Exhibit B

Ball in Backcourt: A player shall not be the first to touch a ball, which he or a teammate caused to go from frontcourt to backcourt while his team was in control of the ball.

This rule is just silly. It’s an adult version of the lava game – you know, when our jubilant childhood versions of ourselves would avoid touching a particular part of the floor since it was “lava” – this was awesome as kids, but simply does not belong on an NBA floor. If I’m playing defense and the offensive player is foolish enough to bring the ball up to the top of the key, then turn around and sprint to the opposite baseline, then finally do another 180 just to sprint at full speed back to the correct side of the court only to force up some wild last second shot, then I think I’ll allow it. Again, this is a violation that doesn’t enhance the game in any capacity. Instead, play is halted and the fans are left disengaged.

Reason Four: Most rule changes in the NBA are simply adjustments to current rules: 10-second backcourt violation moving to eight seconds, clear path foul modifications, instant replay usage, etc. Don’t you ever just want something innovative and revolutionary to thrust its way into basketball? Look at what the new Home Run Derby layout did for the MLB All-Star game. I can’t remember the last time there was that much energy and excitement around something that means absolutely nothing in terms of the ultimate goal of winning the World Series. It was just pure innovation at its finest, and the people were captivated. So far in Adam Silver’s tenure he has proven to be good people.   But we have to call out the elephant in the room – the NBA is such a National Bureaucracy Ad Nauseam that they take FOREVER to make even simple rule changes. (For example, we’ve been trying to adopt the international rule for touching the ball above the rim on a rebound for years and it’s only been piloted in summer league….).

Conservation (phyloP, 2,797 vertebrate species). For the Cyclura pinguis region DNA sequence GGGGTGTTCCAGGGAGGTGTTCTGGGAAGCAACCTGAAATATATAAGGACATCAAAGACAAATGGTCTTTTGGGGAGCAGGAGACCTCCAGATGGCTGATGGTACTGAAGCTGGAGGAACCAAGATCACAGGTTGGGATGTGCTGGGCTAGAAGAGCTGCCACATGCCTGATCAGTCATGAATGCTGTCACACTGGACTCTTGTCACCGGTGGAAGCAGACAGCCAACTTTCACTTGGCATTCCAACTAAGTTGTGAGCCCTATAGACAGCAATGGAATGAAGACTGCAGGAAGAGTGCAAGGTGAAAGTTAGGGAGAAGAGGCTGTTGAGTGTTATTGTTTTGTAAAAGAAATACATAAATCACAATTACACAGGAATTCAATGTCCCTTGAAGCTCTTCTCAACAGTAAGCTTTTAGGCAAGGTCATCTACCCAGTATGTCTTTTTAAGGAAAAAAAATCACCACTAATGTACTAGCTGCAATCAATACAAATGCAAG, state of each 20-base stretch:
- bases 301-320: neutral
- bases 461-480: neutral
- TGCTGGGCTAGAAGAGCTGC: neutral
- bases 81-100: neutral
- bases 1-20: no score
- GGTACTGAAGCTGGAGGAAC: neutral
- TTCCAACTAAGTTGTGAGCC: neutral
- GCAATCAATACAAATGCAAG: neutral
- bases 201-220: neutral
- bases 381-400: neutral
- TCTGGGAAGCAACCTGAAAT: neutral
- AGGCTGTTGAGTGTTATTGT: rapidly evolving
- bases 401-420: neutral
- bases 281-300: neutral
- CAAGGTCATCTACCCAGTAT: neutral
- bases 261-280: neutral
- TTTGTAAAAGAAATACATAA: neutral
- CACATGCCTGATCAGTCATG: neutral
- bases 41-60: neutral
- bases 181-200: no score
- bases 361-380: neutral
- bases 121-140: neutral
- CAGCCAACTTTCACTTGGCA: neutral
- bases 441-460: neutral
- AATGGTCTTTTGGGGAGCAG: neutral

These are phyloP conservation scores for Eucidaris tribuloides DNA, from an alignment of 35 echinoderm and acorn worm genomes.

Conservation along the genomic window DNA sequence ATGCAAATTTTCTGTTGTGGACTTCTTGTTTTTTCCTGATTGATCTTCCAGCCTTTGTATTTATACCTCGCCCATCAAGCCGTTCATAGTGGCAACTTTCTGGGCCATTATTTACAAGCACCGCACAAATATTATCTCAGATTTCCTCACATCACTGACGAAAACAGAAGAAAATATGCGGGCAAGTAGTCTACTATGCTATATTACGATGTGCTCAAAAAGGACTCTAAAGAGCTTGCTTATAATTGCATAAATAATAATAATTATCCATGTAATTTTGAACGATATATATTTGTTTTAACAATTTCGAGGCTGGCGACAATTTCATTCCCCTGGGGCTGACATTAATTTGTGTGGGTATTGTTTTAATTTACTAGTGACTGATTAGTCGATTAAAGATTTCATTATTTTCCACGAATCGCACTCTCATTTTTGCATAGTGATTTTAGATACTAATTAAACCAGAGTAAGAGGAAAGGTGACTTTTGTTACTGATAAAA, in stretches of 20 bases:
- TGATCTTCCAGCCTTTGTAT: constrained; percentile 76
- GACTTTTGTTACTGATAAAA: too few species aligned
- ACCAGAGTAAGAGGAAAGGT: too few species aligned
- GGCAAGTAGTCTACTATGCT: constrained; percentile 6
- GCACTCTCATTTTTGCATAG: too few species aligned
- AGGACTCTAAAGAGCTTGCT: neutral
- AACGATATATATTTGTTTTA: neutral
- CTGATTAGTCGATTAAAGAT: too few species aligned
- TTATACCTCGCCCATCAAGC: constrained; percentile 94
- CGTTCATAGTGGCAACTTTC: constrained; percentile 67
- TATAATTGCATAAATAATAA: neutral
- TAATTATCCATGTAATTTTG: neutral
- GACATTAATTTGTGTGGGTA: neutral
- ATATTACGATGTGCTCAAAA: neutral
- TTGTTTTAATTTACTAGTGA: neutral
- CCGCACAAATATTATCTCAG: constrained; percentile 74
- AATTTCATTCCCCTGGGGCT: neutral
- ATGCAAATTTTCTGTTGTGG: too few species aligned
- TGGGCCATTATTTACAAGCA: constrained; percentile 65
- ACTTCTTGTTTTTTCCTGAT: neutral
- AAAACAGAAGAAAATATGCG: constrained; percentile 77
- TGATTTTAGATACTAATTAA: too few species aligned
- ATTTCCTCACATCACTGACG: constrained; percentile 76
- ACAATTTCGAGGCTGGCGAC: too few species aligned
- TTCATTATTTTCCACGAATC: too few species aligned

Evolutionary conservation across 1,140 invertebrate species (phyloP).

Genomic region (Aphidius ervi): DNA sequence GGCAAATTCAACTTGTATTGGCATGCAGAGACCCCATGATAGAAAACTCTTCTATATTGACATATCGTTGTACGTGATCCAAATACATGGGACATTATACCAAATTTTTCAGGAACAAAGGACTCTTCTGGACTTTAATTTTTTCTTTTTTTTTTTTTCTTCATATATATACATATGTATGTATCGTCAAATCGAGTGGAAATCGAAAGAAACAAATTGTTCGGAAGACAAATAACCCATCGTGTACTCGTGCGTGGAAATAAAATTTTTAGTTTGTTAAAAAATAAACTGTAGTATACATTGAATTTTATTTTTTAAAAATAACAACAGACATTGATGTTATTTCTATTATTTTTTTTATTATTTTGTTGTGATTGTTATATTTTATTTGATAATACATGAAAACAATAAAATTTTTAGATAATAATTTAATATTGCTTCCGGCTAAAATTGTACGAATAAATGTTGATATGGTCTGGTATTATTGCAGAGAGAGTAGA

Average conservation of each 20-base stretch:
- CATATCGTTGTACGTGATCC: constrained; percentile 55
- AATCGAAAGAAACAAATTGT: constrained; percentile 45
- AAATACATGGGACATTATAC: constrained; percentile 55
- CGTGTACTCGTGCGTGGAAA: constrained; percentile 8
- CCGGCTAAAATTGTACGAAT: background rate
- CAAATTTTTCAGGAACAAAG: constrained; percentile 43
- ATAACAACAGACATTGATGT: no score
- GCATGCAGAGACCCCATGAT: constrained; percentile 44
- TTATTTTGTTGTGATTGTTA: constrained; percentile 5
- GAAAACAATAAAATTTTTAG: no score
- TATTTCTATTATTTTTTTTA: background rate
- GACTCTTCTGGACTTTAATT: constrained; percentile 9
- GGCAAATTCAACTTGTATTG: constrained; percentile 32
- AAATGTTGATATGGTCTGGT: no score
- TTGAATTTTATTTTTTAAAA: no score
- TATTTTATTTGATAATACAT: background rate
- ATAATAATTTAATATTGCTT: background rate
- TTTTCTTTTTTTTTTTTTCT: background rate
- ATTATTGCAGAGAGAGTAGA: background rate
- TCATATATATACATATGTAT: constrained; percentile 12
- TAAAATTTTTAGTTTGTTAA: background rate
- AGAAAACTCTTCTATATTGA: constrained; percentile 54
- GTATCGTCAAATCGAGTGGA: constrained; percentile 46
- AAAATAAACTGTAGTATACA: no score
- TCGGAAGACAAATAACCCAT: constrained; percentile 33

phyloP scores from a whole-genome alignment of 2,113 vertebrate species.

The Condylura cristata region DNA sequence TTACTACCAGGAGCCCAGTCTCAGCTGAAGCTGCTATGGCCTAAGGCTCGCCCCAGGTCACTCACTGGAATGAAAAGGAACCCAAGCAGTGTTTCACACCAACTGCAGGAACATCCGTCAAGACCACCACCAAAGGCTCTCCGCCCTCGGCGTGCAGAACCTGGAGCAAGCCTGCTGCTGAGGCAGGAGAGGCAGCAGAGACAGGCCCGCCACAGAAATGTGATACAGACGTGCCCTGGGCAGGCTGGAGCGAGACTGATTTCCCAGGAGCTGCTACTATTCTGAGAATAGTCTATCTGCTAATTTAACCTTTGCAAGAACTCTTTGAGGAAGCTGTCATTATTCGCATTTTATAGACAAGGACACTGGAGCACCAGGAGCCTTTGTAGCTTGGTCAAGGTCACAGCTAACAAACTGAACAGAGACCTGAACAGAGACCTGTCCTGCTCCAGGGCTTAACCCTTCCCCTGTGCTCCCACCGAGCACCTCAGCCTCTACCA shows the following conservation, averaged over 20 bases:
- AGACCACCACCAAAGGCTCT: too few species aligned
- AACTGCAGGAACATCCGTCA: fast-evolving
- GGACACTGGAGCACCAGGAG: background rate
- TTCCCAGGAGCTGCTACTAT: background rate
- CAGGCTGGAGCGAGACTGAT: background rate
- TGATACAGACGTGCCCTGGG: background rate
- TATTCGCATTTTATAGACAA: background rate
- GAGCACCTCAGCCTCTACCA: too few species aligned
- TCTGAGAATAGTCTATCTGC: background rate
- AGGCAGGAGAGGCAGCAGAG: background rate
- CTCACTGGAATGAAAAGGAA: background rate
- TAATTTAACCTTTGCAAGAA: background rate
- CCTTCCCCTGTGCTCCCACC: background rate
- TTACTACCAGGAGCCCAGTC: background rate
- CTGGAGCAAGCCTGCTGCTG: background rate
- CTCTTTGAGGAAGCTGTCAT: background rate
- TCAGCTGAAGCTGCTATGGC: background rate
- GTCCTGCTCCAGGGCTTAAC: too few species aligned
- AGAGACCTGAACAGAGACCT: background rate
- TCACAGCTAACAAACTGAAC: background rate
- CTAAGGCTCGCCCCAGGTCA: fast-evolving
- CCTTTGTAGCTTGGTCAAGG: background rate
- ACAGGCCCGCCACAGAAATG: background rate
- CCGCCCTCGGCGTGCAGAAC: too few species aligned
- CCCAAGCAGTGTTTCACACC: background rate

So, to summarize: We are using our imagination to create new rules for the game of basketball because sometimes the passionate fan really does know how to improve the game and because nothing exciting or revolutionary ever seems to happen in terms of rule changes during the offseason of the game.

At the end of the day, the entire hodgepodge of rules and violations in the NBA is both impressive and haphazard, with the fine line being walked delicately. To me, the most interesting element to all of this is that someone, or a committee or people, had to come up with all of these rules in order to mold the game into the organized sport we know and love today. The 24-second shot clock, the double dribble, three-seconds in the key, etc. Each of these rules has a story behind it and at least in principal, a legitimate reason as to why it was created in the first place. And now it’s your turn (you’re welcome) to create a new rule or a revolutionary new element to the game of basketball. Remember, as Basketball Emperor of the World you have not only the ability, but also the undisputed right to implement new features to the game. Some unsung hero championed the three-point line, another came up with the idea to have two-types of timeouts (20 second and full), and now it’s our turn to bring on the next big change to the game. While you’re pondering this big time decision, let me explicate some of the changes we came up with

Rule Change Number One: The Double Points Button

  • Each coach is given a Jeopardy style trigger-button at the beginning of each game. This trigger-button is VERY important because when pressed, it initiates a period in which ALL points for that particular team will be worth double. Two pointers are worth four, three pointers are worth six, and free throws are worth two points each.
  • The double point value will run for exactly two minutes of game time.
  • The two teams participating in the game do not need to use the button at the same time, giving the coaches more strategic freedom and empowerment in a star and player driven league.
  • The only caveat is that the coach may NOT use the double-points button during the last two-minutes of the 4th and final quarter. However, should the game go into overtime, the button may pressed at any point during the five-minutes of additional playing time.

Rule Change Number Two: The Wager Free Throw